The Adventures of a Freelance Writer and Editor

Posts tagged ‘stress’

Reading is Working

So far this week, I’ve had a hard time focusing. My personal life is demanding all of my attention, and I’m lacking the motivation to get much work done. Luckily, my writing to-do list is fairly short this week, but I still feel guilty for not concentrating hard enough. I should be sending out emails to potential clients, pitching articles to magazines, working on projects that are due in the upcoming weeks, and organizing my growing pile of expense receipts. Instead, I’ve spent most of the week reading books, browsing Barnes and Noble, and “researching” online. Luckily, as a writer, I can consider reading in the middle of the afternoon productive. After all, they say the best writers are avid readers, since reading is the best way to study the craft of writing. Unfortunately, reading and creative writing don’t pay well, so I’ve also been “productive” by registering for a grant writing webinar and flipping through marketing books.

Yesterday, I finished reading a great book called Just Let Me Lie Down: Necessary Terms for the Half-Insane Working Mom (Hardcover) by Real Simple Editor Kristin van Ogtrop. It a memoir about life as a working mother and is written in dictionary form. Even though, I am not a “working mother,” I am a working woman who cooks, cleans, cares for a husband, and hopes to one day have children, so I could relate to many of the stories and terms. Here are a few of my favorites.

“Technological bipolarism: When you wake up in the morning and can’t imagine how you would get through life without your BlackBerry, but by bedtime you want to strap a bomb to it and blow it to smithereens.” Even though I refuse to buy a phone that allows me to be connected to the internet all day, I have the same love/hate relationship with my computer, Facebook, email ,and the internet in general.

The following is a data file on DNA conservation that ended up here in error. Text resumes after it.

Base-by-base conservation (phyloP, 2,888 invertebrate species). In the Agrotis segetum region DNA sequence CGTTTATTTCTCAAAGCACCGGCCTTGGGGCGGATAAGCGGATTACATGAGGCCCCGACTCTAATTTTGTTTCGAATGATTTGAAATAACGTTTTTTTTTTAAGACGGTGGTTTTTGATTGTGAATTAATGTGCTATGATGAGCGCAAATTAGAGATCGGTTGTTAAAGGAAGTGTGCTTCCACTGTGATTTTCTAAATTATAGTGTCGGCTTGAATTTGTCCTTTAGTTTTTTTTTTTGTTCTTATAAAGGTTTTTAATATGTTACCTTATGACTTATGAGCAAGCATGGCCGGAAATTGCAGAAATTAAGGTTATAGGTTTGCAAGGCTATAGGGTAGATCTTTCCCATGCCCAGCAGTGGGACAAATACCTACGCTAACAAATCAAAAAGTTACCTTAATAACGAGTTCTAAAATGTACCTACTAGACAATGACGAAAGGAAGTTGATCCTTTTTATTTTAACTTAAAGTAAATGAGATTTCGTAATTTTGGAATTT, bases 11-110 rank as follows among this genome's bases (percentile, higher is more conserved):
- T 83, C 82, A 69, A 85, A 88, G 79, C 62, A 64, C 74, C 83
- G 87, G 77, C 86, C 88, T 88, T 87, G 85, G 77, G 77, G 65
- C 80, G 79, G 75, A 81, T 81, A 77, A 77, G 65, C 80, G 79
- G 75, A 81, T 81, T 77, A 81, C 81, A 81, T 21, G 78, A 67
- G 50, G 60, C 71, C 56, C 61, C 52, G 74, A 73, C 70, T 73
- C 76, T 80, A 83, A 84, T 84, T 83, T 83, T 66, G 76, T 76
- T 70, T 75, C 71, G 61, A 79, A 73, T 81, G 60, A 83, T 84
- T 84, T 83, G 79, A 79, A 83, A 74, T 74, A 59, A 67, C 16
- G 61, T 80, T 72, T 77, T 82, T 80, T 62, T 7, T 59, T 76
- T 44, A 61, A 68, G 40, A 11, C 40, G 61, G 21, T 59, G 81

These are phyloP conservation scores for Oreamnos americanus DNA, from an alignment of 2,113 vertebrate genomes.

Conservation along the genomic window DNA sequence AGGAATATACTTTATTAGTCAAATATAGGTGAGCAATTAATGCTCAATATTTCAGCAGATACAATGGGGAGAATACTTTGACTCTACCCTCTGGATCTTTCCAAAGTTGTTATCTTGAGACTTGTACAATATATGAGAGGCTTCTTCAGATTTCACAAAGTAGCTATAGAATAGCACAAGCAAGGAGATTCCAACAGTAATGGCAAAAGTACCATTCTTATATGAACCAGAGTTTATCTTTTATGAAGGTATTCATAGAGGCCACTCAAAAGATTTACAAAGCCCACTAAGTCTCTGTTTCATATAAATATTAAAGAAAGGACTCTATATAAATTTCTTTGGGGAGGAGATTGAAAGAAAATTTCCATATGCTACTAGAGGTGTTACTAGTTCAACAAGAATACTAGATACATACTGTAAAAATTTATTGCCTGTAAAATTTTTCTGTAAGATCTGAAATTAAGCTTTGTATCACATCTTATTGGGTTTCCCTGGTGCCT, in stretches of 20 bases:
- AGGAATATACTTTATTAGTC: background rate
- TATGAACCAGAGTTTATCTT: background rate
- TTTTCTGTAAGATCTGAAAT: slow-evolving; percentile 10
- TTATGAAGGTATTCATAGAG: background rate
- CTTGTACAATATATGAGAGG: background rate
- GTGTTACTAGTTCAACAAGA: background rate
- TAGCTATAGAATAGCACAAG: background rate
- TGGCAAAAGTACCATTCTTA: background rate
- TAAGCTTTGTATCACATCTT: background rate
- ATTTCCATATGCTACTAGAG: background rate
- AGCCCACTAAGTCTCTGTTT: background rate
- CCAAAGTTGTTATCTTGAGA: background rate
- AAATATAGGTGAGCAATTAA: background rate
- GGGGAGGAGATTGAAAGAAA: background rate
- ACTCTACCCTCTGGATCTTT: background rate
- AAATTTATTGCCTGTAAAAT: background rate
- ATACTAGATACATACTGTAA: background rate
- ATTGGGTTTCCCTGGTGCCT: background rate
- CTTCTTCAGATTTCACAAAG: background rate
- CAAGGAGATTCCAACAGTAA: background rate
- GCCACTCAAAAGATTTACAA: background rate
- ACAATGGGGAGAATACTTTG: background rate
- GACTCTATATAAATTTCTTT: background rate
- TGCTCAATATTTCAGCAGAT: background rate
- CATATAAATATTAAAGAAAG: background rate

“To-do haiku: The list of tasks or semi-important things to remember that replay like a song stuck in your head until you finally find a pen and write it down… To-do haiku are also useful for some of life’s bigger issues: How is my marriage?/Do I even like my job?/Does my ass look fat?” This is pretty much the story of my life. If you think I’m ignoring you because I’m not responding while you’re talking to me, it is probably because I’m mentally repeating something I don’t want to forget. I’m not good enough of a multi-tasker to talk to myself and you at the same time.

“Flamethrower e-mail: The incendiary message you don’t expect that promptly ruins an otherwise lovely day. The e-mail may be from a boss, an annoying coworker, a difficult friend, a teenage daughter. Regardless of who send s it, suddenly your whole world is on fire.” I seriously feel like Ogtrop was spying on when she wrote this.

“Usual suspects: The panel of forces you must consider before you commit to having a full-blown working-mother existential crisis. Before you allow yourself to question your entire life and any decision you have ever made, check: hormones, sleep deprivation level, messiness of house, whining level of children, ridiculousness of colleagues. If none these is the guilty party responsible for your unhappiness, then you may indeed have bigger problems.” This is definitely true for all women, whether or not you  have children.

“Homeward bound: The powerful drive you feel to get back into your house at the end of the day. The drive is so powerful, in fact, that sometimes it makes you do things that are irrational or completely out of character.” I’m glad to know I am not the only person who feels a magnetic pull between my body and the couch at the end of the day.

“Stress test: The self-analysis you must undergo when you are acting like a completely unbearable person. The test consists of one question: Is there something deeply wrong with me, or has stress taken over?”

If these terms describe your life, I suggest you go to the library or the book store and find a copy of Just Let Me Lie Down. By the end of the book, you will realize you are not the only crazy woman in America. In fact, you can rest assured that at least 90% of the people around you are probably just as crazy, or maybe even more, as you are.

 

 

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